9. Amanda: Thanks for your questions.

    The next post in the Pro Food series will focus on how the sustainable food industry might unfold. One thing I would say for now is that Pro Food is less movement and more business, which is how it will be fundamentally different than previous efforts.

    In my next post, I will highlight several existing businesses and organizations that are thriving based on their embrace of Pro Food principles, well before I wrote about them.

    One more sneak peak: I intend to draw parallels between sustainable food and the Internet, both of which center on democratizing and/or decentralizing industries once dominated by consolidated power.
  10. i just wrote a long-ish post about this. i'm not normally a fan of government intervention, but i do think that the existing system of subsidies has to be unwound before we can produce good food and produce it well. the price signals we confront in the grocery stores tell us to buy crummy foods produced with pesticides, herbicides, and illegal, underpaid labour, trucked in from across the country and the world, because it is so much cheaper than the alternative. (this even though the alternative, when externalities are internalised, is cheaper.) that said, we can make headway by radically rethinking how food is distributed and produced: being able to match point supply with point demand will be a huge part of moving the food supply closer to point of consumption. i have some ideas about this too, forthcoming; systems development of this variety should, i think, be part of pro food's charter.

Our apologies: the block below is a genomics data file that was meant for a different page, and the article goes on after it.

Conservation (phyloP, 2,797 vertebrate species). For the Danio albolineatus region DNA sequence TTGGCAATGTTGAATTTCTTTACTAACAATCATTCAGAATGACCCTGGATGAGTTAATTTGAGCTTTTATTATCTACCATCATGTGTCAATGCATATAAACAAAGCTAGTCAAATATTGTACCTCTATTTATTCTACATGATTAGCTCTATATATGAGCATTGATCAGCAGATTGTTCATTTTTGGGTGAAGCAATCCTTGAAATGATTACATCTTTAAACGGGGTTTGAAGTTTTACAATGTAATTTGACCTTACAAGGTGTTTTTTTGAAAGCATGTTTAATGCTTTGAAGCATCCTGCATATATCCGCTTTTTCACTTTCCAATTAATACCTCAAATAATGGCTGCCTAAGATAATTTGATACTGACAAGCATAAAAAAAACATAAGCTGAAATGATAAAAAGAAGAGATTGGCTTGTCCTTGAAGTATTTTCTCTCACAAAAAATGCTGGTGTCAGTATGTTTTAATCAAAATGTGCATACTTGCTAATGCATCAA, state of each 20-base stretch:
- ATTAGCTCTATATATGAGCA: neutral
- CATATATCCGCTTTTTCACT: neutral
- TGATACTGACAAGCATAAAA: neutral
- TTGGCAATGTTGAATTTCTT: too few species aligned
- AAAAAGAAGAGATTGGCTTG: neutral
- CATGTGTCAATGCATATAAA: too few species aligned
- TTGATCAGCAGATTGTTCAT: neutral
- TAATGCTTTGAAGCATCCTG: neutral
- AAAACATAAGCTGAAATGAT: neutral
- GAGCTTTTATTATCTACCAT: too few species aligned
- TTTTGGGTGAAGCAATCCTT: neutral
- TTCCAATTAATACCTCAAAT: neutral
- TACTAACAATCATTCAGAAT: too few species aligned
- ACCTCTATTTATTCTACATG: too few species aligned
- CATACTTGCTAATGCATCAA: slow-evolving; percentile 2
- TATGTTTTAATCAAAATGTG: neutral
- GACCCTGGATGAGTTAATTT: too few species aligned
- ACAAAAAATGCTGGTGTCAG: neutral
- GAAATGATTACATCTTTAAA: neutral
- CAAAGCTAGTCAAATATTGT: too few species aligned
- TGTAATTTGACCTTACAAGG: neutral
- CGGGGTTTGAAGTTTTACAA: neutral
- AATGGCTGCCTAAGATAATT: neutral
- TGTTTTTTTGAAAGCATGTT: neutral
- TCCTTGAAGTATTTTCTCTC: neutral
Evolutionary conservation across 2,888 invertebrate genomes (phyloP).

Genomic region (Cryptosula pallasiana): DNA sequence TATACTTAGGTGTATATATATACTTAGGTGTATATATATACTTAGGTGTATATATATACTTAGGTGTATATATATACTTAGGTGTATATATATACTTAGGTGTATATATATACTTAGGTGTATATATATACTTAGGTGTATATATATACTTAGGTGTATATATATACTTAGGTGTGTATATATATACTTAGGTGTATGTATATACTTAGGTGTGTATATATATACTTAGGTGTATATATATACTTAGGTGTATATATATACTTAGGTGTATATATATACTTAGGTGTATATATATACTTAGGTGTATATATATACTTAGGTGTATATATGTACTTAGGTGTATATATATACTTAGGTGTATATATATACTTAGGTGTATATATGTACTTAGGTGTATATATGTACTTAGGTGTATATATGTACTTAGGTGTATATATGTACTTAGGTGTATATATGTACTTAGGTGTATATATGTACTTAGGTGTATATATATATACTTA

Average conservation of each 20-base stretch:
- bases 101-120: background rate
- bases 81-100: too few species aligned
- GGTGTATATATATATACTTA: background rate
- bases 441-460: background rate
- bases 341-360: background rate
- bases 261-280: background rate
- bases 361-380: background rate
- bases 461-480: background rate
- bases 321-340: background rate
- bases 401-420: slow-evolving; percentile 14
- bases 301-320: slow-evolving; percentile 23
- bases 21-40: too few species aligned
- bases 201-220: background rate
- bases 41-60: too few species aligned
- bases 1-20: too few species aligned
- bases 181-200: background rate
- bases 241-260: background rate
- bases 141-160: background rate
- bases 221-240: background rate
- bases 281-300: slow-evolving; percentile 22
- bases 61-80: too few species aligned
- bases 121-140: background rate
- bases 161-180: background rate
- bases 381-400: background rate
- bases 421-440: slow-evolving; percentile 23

11. Amanda: Thanks for your questions.

    The next post in the Pro Food series will focus on how the sustainable food industry might unfold. One thing I would say for now is that Pro Food is less movement and more business, which is how it will be fundamentally different than previous efforts.